Great novels without the first line

Mary Robinette Kowal sez,

Imagine what would happen if the unthinkable occurred. What if the first line were accidentally omitted by the typesetter? Would Moby Dick have been the same if it started, 'Some years ago -- never mind how long precisely -- having little or no money in my purse, and nothing particular to interest me on shore, I thought I would sail about a little and see the watery part of the world.'

I put together a little quiz for you to try your hand at identifying these famous books by their second lines. Why?

Because when my novel, Glamour in Glass, comes out tomorrow, it will be missing the first line. We don't know how it happened yet, since the last time my editor and I looked at it, the sentence was there. Somehow, that sentence got omitted between here and the printer. The electronic version is being corrected and future editions will have that line, but for now, there are some collector's editions out there.

That's Mary: when life gives you SARS, make sarsaparilla!

New beginnings – or – What happened to my novel’s first sentence?



  1. If you do any signings you should write it in, or get a stamp made to stamp it in and sign that. :)

      1. Do you know that, when I try to close the page at that link, it produces a pop-up demanding that I confirm my desire to leave the page?

        1.  Happened to me too.  The back button, home button, and even closing the browser were all hijacked by the page.  Bad form indeed!

          I had to manually kill the browser process to safely leave the page.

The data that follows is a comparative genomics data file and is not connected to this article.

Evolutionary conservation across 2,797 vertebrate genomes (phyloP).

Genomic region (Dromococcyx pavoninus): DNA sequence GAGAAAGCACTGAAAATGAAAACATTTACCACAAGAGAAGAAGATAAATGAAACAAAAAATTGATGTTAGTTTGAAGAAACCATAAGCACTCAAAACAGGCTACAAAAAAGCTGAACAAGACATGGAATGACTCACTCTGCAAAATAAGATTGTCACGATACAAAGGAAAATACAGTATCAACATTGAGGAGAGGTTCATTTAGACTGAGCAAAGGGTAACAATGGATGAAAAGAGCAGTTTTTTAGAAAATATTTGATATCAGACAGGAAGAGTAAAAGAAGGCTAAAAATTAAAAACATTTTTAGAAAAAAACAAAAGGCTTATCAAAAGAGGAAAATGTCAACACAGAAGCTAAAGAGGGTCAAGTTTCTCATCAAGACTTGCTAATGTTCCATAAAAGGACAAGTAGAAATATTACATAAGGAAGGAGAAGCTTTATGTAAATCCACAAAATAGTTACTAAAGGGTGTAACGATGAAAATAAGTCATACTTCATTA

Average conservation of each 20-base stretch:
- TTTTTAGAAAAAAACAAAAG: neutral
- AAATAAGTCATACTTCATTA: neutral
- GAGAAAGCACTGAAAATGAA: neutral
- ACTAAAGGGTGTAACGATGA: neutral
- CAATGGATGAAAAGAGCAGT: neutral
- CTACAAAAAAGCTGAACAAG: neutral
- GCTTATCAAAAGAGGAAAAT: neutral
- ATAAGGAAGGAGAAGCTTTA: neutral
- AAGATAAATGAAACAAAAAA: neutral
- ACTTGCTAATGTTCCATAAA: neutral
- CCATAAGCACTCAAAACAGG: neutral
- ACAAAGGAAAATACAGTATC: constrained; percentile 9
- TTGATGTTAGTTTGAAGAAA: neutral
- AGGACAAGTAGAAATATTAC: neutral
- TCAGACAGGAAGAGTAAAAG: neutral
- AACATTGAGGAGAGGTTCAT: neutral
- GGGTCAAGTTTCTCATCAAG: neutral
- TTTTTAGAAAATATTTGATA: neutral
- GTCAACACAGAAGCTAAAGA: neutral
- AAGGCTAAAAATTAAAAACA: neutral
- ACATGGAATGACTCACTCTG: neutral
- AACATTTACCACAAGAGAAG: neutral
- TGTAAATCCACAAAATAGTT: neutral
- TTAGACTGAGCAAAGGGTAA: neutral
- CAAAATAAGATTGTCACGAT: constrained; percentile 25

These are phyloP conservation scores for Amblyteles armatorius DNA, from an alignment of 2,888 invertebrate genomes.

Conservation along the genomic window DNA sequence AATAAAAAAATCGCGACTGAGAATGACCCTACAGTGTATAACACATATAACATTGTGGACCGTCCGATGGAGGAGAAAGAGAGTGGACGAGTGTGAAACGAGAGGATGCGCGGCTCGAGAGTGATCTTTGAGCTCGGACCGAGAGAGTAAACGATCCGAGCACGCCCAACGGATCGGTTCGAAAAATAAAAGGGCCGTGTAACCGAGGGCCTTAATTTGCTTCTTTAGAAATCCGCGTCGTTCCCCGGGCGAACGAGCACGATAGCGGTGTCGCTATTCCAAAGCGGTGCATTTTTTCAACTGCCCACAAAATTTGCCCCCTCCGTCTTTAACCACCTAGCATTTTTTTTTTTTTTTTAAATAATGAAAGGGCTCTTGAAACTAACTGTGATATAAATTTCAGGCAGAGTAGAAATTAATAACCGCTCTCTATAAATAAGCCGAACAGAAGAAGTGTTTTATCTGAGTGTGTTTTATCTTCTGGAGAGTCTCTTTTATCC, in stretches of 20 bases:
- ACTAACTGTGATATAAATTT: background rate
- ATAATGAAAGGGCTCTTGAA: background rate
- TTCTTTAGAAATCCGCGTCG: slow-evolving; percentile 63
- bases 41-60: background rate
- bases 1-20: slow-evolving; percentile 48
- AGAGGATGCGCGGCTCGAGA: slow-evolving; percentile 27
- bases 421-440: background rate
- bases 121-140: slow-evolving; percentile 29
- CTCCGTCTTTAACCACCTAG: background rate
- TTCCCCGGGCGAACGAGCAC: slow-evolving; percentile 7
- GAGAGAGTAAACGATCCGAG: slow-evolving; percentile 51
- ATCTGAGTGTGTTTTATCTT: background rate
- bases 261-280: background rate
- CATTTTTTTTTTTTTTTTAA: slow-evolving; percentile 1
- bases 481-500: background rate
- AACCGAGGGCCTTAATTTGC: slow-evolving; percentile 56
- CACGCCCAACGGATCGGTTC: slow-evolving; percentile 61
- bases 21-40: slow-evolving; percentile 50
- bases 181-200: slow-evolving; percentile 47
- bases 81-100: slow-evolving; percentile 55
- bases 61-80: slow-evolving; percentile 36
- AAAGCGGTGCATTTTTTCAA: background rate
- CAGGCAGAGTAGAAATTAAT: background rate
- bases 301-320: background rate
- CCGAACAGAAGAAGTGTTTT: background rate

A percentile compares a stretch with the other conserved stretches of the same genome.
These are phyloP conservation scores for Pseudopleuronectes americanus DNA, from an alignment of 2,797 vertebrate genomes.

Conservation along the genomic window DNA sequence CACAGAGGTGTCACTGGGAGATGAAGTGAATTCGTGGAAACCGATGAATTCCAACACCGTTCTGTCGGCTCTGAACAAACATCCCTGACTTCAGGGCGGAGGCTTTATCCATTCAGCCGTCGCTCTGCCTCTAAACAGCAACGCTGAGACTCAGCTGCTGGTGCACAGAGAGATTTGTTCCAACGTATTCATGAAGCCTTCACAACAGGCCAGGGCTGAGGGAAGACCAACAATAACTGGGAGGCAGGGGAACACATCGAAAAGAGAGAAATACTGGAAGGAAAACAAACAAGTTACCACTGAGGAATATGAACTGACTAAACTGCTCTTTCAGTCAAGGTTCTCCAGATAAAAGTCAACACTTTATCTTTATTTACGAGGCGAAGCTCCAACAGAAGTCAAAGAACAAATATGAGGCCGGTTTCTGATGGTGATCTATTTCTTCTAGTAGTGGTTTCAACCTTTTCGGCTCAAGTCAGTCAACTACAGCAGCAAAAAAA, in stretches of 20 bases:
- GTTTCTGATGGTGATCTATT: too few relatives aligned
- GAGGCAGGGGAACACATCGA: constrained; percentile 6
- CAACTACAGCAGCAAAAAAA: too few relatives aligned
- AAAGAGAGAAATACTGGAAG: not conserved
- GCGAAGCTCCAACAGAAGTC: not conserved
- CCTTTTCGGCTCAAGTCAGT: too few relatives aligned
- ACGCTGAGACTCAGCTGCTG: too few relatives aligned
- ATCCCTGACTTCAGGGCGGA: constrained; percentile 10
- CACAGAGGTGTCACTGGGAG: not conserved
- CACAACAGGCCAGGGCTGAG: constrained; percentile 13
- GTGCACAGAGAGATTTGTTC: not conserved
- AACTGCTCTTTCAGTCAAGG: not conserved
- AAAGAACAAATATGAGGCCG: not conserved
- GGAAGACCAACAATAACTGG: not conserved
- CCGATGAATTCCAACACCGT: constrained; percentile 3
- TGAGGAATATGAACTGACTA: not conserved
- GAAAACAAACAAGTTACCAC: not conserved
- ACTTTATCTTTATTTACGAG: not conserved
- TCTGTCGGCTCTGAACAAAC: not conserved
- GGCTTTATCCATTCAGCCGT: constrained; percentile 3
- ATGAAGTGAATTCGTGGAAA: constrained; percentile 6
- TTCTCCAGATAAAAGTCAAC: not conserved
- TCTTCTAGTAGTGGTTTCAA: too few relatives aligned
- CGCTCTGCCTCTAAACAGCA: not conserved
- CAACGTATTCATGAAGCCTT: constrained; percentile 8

2. Pop quiz: given the following first line, summarize the hypothetical novel:

        That’s Mary: when life gives you SARS, make sarsaparilla!

  3. Everything in the Oblonsky household was in uproar.

    Way better than that turd of an opener that Tolstoy dropped. Happy families, unhappy families, my ass, start with the story!

  4. A person much more cynical than I might think that this is a great way to promote a new novel. ;)

  5. What a great response to a potentially heart-crushing issue. Mary, you just made another sale. I just downloaded it from iBooks, and can verify that by pointing out that your second paragraph contains a name that will be very familiar to anyone who watched ’60s TV shows featuring flying saucers.

    I’m looking forward to the read, and best of luck with your new novel. (Other than that, Mrs. Lincoln, what did you think of the play?)

    1. Exactly. I thought at first while I was taking the quiz “Boy, I must have a photographic memory; I’m awesome”, but it turns out everyone is *supposed* to get 100% (assuming they’ve read the novels)

      1. Yeah, it was a lot easier than I’d thought, mainly because nearly every second line contained the name of a character or some other story-specific wording that made it pretty hard to miss if you’d read the novels.  Or even if you hadn’t.  Never read A Tale of Two Cities but I got it just by recognizing the line as being an apt one to follow the famous first line.

  6. As a compulsive completist, looks like I’ll see you at the UW reading on Friday for my hand-written first sentence!

  7. Moby Dick would have been SHIT without the first line.  What – the narrator doesn’t introduce himself formally AND the baddie gets away in the end AND the narrative is padded out with outdated interludes of cetacean biology?  Shit sandwich.

    1. I never understood how Herman Melville’s Big Book of Whales got to be considered a great novel. That book needed an editor badly. The hundreds of pages of tedious whaling trivia made it such a slog and ruined all the really good stuff that was buried under it.

  8. Winston Smith, his chin nuzzled into his breast in an effort to escape the vile wind, slipped quickly through the glass doors of the Victory Mansions, though not quickly enough to prevent a swirl of gritty dust from entering along with him.

    Hmmm it technically works i suppose.

  9. Harlan Ellison’s short story “How’s The Nightlife In Cissalda?” would not be the same without the first line:

    “When they unscrewed the time capsule, preparatory to helping temponaut Enoch Mirren to disembark, they found him doing a disgusting thing with a disgusting thing.”

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